Grand Master of the Grand Orange Lodge of Ireland, Edward Stevenson, takes a look back over the last 12 months ... and appeals for respect and tolerance for his Institution’s culture and traditions
What a year it has been!
2015 will forever be remembered as a momentous 12 months for the Institution, witnessing the transformational completion of two state-of-the-art interpretative centres, in Belfast and Loughgall, Co Armagh.
The Museums of Orange Heritage mark a major step change in the Order’s educational outreach with the wider community in Northern Ireland and beyond.
Given the interest, and footfall already exceeding 5,000 visitors in Belfast, it is clear that both sites have captured the public’s imagination and long may that continue into 2016 and beyond.
It is fitting the sacrifice of the Institution’s murdered brethren has been poignantly recognised at both sites with the unveiling of an impressive stain glass memorial window at our headquarters and the opening of a memorial garden in Armagh.
This year, on the 40th anniversary of the Tullyvallen massacre, we remembered particularly the five innocent victims of the most notorious attack inflicted on our Institution by republican terrorists.
Their families and those of all our murdered brethren, the majority of whom are denied the justice they deserve, remain in our thoughts and will be forever in our prayers. We owe it to them that they will never be forgotten.
Likewise we will always remember those who served and continue to serve, on the front line, on our behalf, in defence of Crown and country.
As the nation prepares to mark the centenary of the Battle of the Somme next summer, the Orange Institution looks forward to playing its full part in recognising the heroism of those in the 36th (Ulster) Division during the First World War, and remember the many tens of thousands of our members and others worldwide who bravely enlisted at that time.
God willing, the UK’s commemorations will be led by Her Majesty the Queen who recently became Britain’s longest reigning monarch.
Since ascending the throne over six decades ago, Queen Elizabeth has remained a constant focus for the nation. Her leadership has been outstanding, and her commitment and dedication incomparable. We all owe Her Majesty a huge debt of gratitude for her extraordinary sense of duty and service.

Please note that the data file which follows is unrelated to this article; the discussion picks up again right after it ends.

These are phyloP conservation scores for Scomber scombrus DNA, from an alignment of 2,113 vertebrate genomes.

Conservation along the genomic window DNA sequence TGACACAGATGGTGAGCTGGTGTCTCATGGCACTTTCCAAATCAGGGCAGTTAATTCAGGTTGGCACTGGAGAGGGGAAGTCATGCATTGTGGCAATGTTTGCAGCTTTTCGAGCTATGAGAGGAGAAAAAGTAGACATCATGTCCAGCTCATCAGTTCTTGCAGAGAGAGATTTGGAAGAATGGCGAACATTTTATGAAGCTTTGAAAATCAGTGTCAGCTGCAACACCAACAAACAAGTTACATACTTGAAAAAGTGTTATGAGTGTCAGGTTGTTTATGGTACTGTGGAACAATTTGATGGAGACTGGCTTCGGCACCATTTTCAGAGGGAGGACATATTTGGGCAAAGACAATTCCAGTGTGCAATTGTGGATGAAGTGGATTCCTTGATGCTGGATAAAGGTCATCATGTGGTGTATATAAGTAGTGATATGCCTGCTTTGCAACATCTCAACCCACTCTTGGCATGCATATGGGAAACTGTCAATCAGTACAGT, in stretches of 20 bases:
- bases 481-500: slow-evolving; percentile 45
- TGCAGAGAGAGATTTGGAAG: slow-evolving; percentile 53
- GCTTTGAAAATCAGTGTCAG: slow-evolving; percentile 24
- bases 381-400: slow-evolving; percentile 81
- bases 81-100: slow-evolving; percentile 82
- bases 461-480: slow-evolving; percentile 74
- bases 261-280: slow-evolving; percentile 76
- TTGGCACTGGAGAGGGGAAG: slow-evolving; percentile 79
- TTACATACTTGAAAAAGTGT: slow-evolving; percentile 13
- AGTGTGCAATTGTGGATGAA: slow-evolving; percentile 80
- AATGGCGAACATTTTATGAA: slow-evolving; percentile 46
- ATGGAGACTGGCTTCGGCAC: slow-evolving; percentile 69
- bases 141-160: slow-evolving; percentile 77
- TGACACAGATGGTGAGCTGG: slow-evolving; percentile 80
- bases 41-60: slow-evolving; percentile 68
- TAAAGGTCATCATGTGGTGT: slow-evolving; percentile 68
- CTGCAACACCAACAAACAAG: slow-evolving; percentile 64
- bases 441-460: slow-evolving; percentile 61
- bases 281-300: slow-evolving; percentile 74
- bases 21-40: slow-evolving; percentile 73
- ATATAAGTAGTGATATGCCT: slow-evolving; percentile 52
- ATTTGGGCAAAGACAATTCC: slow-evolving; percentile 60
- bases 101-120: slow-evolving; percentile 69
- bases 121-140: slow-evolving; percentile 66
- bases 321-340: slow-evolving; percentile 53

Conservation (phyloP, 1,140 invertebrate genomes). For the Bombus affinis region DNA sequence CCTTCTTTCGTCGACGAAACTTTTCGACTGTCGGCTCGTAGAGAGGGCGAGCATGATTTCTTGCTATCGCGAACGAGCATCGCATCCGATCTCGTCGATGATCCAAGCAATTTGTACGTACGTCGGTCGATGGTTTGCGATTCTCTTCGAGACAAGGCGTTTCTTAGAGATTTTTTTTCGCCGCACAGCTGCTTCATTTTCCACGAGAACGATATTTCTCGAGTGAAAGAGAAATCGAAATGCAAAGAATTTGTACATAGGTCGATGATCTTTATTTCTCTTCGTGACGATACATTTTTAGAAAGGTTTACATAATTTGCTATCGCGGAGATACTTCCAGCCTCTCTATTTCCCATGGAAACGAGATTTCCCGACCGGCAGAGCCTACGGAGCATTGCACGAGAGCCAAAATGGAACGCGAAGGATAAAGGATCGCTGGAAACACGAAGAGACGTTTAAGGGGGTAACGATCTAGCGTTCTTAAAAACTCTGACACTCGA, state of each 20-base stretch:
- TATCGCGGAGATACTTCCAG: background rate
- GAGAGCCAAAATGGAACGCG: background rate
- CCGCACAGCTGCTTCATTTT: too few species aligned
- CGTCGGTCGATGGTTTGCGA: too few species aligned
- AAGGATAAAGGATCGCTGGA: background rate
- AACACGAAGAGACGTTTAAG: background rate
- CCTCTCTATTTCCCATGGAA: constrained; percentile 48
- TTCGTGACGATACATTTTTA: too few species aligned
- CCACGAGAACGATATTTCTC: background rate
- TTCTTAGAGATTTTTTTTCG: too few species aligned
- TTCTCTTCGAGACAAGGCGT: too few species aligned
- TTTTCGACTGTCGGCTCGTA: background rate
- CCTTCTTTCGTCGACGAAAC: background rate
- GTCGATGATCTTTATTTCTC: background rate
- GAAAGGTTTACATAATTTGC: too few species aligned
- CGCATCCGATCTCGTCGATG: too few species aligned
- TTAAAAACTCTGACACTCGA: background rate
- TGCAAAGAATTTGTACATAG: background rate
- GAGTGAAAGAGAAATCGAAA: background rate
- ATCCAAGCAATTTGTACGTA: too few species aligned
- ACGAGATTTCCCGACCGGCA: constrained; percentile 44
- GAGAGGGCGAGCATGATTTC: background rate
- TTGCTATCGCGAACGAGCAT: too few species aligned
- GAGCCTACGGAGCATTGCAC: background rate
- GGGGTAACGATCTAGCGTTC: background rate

Sadly in 2015, another Orange hall was destroyed by arsonists, while a number of others were targeted in separate attacks. Such vile hate crimes should be condemned universally without reservation.
What hope is there for a genuinely shared future if the mere presence of a building – associated with a Christian organisation – cannot be tolerated by republicans?
Likewise, the Loyal Orders continue to be curtailed in expressing their cultural heritage with restrictions placed on many of our processions.
Thinking particularly of the ongoing impasse at both Drumcree and Ligoniel, it is essential the New Year marks a ‘new start’ for parading.
Grand Lodge has consistently maintained any new approach should include the demise of the current unfair regulatory structures, and the existing flawed legislation which impacts on parades across Northern Ireland. Any future system of regulating parades must be fair and equitable.
We anticipate the findings of the independent review regarding parades and protests on the Crumlin Road, north Belfast, will be published in the coming weeks. We pray such an impartial viewpoint will contribute to a lasting and just solution.
Despite the continual demonisation of our heritage by some, the Orange Institution remains committed to playing its role in making Northern Ireland a better place for everyone.
In return, all we ask for is respect and tolerance for our culture and traditions.
In conclusion, I would like to take this opportunity to wish all our members, their families and the wider Orange fraternity across the world, a very Happy Christmas and a peaceful and prosperous New Year.